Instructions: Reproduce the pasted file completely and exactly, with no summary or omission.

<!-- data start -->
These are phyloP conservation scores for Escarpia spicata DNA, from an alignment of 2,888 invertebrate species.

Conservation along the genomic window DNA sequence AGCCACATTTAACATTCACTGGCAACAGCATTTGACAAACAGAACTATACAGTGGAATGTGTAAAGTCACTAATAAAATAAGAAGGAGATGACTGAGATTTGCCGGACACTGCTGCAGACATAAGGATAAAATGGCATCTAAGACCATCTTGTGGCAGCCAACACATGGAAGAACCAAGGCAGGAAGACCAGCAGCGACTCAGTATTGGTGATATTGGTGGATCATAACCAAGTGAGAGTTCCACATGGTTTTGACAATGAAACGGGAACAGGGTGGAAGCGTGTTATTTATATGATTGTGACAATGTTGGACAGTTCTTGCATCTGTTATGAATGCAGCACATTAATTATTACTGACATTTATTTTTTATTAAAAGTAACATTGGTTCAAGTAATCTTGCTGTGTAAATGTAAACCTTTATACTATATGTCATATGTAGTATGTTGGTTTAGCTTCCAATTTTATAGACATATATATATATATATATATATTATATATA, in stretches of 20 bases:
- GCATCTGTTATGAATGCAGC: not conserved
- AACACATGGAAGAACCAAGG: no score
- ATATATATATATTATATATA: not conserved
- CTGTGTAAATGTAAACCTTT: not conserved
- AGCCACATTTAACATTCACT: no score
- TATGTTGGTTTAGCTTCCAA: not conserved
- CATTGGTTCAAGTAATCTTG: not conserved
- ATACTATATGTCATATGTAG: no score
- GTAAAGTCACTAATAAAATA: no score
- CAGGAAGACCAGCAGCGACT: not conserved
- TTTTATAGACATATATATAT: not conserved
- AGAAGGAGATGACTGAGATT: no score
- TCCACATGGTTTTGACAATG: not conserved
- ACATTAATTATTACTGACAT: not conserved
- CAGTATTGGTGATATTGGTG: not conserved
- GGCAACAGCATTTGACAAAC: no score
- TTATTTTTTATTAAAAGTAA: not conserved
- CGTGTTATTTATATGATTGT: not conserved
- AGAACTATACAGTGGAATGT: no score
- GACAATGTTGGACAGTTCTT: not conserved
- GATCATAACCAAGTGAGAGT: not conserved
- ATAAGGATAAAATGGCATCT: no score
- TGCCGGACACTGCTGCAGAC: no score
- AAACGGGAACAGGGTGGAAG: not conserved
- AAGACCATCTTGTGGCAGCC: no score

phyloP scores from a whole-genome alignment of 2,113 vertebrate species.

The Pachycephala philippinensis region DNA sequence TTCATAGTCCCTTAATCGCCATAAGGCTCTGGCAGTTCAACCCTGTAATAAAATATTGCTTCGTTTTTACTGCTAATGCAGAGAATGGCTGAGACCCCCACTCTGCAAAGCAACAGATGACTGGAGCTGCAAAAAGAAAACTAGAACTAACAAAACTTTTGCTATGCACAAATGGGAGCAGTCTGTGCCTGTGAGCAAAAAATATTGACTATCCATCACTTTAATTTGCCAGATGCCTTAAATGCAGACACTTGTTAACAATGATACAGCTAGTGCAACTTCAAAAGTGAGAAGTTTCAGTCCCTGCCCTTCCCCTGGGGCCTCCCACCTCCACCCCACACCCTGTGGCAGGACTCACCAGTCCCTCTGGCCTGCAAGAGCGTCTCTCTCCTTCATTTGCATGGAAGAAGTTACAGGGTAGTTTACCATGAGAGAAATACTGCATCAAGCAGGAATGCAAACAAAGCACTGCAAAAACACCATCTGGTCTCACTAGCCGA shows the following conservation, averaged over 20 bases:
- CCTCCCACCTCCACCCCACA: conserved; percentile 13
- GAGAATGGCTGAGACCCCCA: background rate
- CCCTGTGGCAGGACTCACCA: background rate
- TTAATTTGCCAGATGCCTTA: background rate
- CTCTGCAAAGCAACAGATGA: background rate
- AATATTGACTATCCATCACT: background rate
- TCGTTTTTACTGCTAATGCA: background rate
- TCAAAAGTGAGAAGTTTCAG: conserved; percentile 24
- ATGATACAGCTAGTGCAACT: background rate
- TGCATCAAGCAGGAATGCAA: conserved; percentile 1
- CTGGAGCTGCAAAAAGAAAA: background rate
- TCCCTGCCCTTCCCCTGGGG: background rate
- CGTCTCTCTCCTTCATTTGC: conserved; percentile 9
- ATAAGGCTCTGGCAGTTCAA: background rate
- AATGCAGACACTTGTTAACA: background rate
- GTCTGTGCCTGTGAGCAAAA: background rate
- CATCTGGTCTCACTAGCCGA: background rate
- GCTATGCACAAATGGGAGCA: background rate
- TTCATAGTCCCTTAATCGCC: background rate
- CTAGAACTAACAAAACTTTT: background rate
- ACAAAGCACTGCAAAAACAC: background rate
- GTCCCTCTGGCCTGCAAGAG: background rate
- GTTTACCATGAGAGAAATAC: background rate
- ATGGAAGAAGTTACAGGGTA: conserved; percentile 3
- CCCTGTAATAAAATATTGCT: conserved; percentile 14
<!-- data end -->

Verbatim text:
These are phyloP conservation scores for Escarpia spicata DNA, from an alignment of 2,888 invertebrate species.

Conservation along the genomic window DNA sequence AGCCACATTTAACATTCACTGGCAACAGCATTTGACAAACAGAACTATACAGTGGAATGTGTAAAGTCACTAATAAAATAAGAAGGAGATGACTGAGATTTGCCGGACACTGCTGCAGACATAAGGATAAAATGGCATCTAAGACCATCTTGTGGCAGCCAACACATGGAAGAACCAAGGCAGGAAGACCAGCAGCGACTCAGTATTGGTGATATTGGTGGATCATAACCAAGTGAGAGTTCCACATGGTTTTGACAATGAAACGGGAACAGGGTGGAAGCGTGTTATTTATATGATTGTGACAATGTTGGACAGTTCTTGCATCTGTTATGAATGCAGCACATTAATTATTACTGACATTTATTTTTTATTAAAAGTAACATTGGTTCAAGTAATCTTGCTGTGTAAATGTAAACCTTTATACTATATGTCATATGTAGTATGTTGGTTTAGCTTCCAATTTTATAGACATATATATATATATATATATATTATATATA, in stretches of 20 bases:
- GCATCTGTTATGAATGCAGC: not conserved
- AACACATGGAAGAACCAAGG: no score
- ATATATATATATTATATATA: not conserved
- CTGTGTAAATGTAAACCTTT: not conserved
- AGCCACATTTAACATTCACT: no score
- TATGTTGGTTTAGCTTCCAA: not conserved
- CATTGGTTCAAGTAATCTTG: not conserved
- ATACTATATGTCATATGTAG: no score
- GTAAAGTCACTAATAAAATA: no score
- CAGGAAGACCAGCAGCGACT: not conserved
- TTTTATAGACATATATATAT: not conserved
- AGAAGGAGATGACTGAGATT: no score
- TCCACATGGTTTTGACAATG: not conserved
- ACATTAATTATTACTGACAT: not conserved
- CAGTATTGGTGATATTGGTG: not conserved
- GGCAACAGCATTTGACAAAC: no score
- TTATTTTTTATTAAAAGTAA: not conserved
- CGTGTTATTTATATGATTGT: not conserved
- AGAACTATACAGTGGAATGT: no score
- GACAATGTTGGACAGTTCTT: not conserved
- GATCATAACCAAGTGAGAGT: not conserved
- ATAAGGATAAAATGGCATCT: no score
- TGCCGGACACTGCTGCAGAC: no score
- AAACGGGAACAGGGTGGAAG: not conserved
- AAGACCATCTTGTGGCAGCC: no score

phyloP scores from a whole-genome alignment of 2,113 vertebrate species.

The Pachycephala philippinensis region DNA sequence TTCATAGTCCCTTAATCGCCATAAGGCTCTGGCAGTTCAACCCTGTAATAAAATATTGCTTCGTTTTTACTGCTAATGCAGAGAATGGCTGAGACCCCCACTCTGCAAAGCAACAGATGACTGGAGCTGCAAAAAGAAAACTAGAACTAACAAAACTTTTGCTATGCACAAATGGGAGCAGTCTGTGCCTGTGAGCAAAAAATATTGACTATCCATCACTTTAATTTGCCAGATGCCTTAAATGCAGACACTTGTTAACAATGATACAGCTAGTGCAACTTCAAAAGTGAGAAGTTTCAGTCCCTGCCCTTCCCCTGGGGCCTCCCACCTCCACCCCACACCCTGTGGCAGGACTCACCAGTCCCTCTGGCCTGCAAGAGCGTCTCTCTCCTTCATTTGCATGGAAGAAGTTACAGGGTAGTTTACCATGAGAGAAATACTGCATCAAGCAGGAATGCAAACAAAGCACTGCAAAAACACCATCTGGTCTCACTAGCCGA shows the following conservation, averaged over 20 bases:
- CCTCCCACCTCCACCCCACA: conserved; percentile 13
- GAGAATGGCTGAGACCCCCA: background rate
- CCCTGTGGCAGGACTCACCA: background rate
- TTAATTTGCCAGATGCCTTA: background rate
- CTCTGCAAAGCAACAGATGA: background rate
- AATATTGACTATCCATCACT: background rate
- TCGTTTTTACTGCTAATGCA: background rate
- TCAAAAGTGAGAAGTTTCAG: conserved; percentile 24
- ATGATACAGCTAGTGCAACT: background rate
- TGCATCAAGCAGGAATGCAA: conserved; percentile 1
- CTGGAGCTGCAAAAAGAAAA: background rate
- TCCCTGCCCTTCCCCTGGGG: background rate
- CGTCTCTCTCCTTCATTTGC: conserved; percentile 9
- ATAAGGCTCTGGCAGTTCAA: background rate
- AATGCAGACACTTGTTAACA: background rate
- GTCTGTGCCTGTGAGCAAAA: background rate
- CATCTGGTCTCACTAGCCGA: background rate
- GCTATGCACAAATGGGAGCA: background rate
- TTCATAGTCCCTTAATCGCC: background rate
- CTAGAACTAACAAAACTTTT: background rate
- ACAAAGCACTGCAAAAACAC: background rate
- GTCCCTCTGGCCTGCAAGAG: background rate
- GTTTACCATGAGAGAAATAC: background rate
- ATGGAAGAAGTTACAGGGTA: conserved; percentile 3
- CCCTGTAATAAAATATTGCT: conserved; percentile 14